Warren finished third in Iowa, caught in the no-man’s land between Sanders’ liberal warriors and Buttigieg’s appeal to moderates and suburbanites. Her fate in the debate was similar: Always articulate, always prepared, she still seemed not to have a way to distinguish herself from the rest of the field. For much of the first hour, she hardly seemed present at all. Early on, Warren had an easy opportunity to differentiate herself from Sanders, something she’s been mostly loath to do in the campaign. But rather than explain the difference between her vision of capitalism and Sanders’ socialism, she batted it away—”Oh, Bernie and I have been friends for a long time”—and launched into a version of her stump speech about money being the root of all political evil.

It was a similar story when it came to health care, foreign policy, gun control and abortion: Warren gave sharp and persuasive articulations of her positions, but didn’t necessarily make the case that voters should prefer her over the other candidates. She did stand out on the question of race: asked if Buttigieg’s answer was “substantial,” she replied, flatly, “No,” and went on to make a passionate argument that racial justice must go beyond the criminal-justice system. But here again, despite having dissed Buttigieg, she didn’t directly go after his or any other candidate’s record. (Contrast that with Amy Klobuchar, who has found herself similarly overshadowed in her ideological “lane”; she stood out in the debate by scoring a number of direct hits, perhaps most notably this attack on Buttigieg: “We have a newcomer in the White House, and look where it got us. I think having some experience is a good thing.”)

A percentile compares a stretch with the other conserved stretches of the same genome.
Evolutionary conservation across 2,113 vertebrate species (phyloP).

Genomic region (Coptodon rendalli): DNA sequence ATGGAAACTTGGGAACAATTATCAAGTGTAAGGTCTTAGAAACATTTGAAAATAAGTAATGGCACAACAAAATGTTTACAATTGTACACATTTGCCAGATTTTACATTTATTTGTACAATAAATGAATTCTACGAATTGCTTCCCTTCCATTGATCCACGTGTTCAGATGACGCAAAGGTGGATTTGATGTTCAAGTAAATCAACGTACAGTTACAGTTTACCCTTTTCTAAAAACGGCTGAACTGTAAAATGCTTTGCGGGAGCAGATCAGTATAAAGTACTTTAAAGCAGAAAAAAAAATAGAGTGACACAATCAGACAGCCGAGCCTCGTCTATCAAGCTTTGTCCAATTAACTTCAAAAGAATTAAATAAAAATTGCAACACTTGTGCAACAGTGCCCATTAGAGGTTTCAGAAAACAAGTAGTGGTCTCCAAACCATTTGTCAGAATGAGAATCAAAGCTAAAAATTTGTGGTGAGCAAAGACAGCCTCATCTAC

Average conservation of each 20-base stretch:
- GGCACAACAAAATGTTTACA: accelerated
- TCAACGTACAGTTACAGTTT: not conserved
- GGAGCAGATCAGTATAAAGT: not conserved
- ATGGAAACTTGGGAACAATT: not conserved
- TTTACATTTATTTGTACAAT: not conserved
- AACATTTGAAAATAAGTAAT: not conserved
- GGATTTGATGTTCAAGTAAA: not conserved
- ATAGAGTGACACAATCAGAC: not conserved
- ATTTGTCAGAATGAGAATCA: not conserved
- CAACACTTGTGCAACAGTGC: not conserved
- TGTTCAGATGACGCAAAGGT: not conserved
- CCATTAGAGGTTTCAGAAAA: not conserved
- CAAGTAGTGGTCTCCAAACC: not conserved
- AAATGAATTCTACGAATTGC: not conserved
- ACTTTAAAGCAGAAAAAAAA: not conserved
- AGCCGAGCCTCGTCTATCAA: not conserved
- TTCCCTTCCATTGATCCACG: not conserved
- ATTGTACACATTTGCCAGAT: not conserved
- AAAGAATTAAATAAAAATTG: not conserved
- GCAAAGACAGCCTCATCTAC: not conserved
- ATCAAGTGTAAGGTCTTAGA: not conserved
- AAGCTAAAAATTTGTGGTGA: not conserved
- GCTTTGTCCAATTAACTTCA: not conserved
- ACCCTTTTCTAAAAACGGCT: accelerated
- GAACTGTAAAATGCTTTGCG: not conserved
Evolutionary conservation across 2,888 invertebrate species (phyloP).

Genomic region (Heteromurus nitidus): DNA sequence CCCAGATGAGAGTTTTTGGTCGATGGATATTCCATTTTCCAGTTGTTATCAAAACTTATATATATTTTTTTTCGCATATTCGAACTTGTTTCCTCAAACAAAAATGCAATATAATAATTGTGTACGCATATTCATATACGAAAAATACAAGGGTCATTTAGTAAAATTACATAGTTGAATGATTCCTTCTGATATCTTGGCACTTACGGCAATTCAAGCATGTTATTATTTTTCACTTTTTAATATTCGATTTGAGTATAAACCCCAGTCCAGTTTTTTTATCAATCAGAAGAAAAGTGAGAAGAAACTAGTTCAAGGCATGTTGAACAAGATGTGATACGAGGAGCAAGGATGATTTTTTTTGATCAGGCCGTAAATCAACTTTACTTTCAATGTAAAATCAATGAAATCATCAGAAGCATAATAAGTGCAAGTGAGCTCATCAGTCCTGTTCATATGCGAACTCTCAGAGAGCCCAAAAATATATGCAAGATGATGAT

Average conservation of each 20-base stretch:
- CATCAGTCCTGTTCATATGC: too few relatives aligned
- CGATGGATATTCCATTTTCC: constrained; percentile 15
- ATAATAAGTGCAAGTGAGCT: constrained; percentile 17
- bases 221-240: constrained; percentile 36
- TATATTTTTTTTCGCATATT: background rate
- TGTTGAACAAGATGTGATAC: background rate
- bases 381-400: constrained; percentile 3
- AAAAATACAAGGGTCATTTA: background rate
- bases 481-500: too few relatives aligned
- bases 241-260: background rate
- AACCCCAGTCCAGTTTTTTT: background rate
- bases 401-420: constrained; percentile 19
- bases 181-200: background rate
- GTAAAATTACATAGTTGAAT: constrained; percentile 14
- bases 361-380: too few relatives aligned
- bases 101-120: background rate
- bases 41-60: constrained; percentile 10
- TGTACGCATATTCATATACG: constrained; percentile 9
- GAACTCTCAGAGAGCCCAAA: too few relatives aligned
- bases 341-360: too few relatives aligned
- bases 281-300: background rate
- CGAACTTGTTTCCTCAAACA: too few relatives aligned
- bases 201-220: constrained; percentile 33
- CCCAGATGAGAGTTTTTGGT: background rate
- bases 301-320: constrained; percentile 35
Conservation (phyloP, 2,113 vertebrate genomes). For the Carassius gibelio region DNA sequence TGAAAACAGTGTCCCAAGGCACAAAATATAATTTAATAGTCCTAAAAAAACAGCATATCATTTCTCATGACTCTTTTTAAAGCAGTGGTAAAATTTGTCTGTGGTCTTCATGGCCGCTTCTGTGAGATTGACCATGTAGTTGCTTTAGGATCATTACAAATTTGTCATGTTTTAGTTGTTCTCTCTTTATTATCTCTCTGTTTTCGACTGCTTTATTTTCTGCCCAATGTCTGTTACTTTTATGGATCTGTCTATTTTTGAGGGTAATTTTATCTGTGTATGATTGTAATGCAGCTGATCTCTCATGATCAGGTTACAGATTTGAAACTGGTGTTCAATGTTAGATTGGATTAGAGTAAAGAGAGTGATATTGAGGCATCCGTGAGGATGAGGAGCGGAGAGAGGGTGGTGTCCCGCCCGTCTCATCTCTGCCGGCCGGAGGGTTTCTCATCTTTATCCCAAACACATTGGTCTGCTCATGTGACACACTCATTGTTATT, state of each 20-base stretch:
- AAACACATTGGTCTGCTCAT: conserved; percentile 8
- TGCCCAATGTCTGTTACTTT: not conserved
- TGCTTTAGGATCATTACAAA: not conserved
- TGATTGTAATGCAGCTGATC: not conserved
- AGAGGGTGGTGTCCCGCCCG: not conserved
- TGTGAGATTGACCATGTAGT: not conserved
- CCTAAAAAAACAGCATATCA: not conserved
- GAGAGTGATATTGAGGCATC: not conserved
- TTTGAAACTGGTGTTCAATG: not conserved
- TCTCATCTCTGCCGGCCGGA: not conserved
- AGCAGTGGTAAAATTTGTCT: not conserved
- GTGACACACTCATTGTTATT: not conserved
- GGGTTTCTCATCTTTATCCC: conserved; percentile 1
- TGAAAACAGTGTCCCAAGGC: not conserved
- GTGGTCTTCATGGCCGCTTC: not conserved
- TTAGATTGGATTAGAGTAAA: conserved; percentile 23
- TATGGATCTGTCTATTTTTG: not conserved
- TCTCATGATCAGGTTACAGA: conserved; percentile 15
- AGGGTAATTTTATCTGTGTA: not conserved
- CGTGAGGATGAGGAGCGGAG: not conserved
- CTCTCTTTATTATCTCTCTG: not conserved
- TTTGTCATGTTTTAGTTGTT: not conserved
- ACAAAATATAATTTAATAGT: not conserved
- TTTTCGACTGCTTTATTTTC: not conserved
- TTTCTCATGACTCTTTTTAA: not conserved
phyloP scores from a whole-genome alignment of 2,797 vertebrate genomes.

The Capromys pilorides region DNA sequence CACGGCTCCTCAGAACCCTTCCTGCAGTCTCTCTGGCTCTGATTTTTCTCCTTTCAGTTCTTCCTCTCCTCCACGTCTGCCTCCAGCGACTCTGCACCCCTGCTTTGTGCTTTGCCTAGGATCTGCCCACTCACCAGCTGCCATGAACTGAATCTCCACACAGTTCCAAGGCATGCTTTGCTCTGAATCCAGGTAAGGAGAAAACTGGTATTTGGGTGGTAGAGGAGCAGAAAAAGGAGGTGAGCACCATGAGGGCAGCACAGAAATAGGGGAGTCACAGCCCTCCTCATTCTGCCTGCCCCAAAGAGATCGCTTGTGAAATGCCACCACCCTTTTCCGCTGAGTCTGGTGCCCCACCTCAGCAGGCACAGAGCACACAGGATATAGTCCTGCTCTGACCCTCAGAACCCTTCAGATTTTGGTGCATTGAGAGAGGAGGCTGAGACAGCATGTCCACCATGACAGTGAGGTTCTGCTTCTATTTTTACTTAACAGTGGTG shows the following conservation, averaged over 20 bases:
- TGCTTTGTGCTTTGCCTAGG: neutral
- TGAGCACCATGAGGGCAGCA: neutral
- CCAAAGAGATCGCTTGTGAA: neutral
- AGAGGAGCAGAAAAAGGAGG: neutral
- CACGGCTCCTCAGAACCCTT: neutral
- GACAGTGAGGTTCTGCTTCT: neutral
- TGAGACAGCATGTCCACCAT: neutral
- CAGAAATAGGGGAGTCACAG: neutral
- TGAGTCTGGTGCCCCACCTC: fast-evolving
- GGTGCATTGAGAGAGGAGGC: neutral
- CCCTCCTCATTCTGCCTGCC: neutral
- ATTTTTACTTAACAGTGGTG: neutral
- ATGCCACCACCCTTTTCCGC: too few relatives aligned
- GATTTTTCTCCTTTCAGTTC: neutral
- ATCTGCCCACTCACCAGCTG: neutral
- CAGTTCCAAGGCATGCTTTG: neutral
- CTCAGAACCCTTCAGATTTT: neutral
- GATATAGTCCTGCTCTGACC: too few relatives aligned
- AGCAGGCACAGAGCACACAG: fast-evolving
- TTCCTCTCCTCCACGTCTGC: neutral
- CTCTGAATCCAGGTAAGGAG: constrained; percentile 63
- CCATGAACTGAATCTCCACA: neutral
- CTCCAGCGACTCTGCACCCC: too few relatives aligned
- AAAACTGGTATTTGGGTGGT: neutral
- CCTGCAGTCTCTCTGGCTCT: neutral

Warren’s positive, substantive message is a big part of her appeal to voters, and her skill as a debater has been apparent throughout the race. But if she doesn’t find a way to distinguish herself from the field, she could find herself squeezed out. —Molly Ball

Write to Molly Ball at molly.ball@time.com, Philip Elliott at philip.elliott@time.com and Charlotte Alter at charlotte.alter@time.com.